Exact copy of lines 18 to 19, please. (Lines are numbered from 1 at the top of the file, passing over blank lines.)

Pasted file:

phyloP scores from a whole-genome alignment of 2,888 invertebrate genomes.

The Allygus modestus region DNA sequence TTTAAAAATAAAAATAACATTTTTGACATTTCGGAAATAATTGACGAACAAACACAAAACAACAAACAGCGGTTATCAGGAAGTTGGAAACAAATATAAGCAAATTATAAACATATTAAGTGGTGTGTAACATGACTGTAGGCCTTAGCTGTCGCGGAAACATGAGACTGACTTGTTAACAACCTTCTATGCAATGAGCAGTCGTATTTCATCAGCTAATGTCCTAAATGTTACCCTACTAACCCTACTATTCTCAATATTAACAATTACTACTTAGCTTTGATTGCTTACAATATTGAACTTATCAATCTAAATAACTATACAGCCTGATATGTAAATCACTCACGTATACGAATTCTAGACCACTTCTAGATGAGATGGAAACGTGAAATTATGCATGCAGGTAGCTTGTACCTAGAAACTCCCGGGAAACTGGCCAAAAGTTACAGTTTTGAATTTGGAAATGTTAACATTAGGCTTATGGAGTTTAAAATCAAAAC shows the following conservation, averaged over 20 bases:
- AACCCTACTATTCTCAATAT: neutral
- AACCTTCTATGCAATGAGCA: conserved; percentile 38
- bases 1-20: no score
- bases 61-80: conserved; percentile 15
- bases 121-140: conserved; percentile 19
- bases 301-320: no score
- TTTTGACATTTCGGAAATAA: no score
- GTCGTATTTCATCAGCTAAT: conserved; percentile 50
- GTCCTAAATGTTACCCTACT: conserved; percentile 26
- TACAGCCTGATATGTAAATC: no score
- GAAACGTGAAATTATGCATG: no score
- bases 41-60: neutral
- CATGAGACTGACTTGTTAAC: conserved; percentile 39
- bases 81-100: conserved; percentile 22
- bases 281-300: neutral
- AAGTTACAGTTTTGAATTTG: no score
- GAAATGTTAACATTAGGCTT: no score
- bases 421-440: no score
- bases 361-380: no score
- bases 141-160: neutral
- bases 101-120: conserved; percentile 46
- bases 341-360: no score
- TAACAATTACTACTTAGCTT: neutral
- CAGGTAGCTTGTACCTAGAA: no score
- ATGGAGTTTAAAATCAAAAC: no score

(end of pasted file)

- AAGTTACAGTTTTGAATTTG: no score
- GAAATGTTAACATTAGGCTT: no score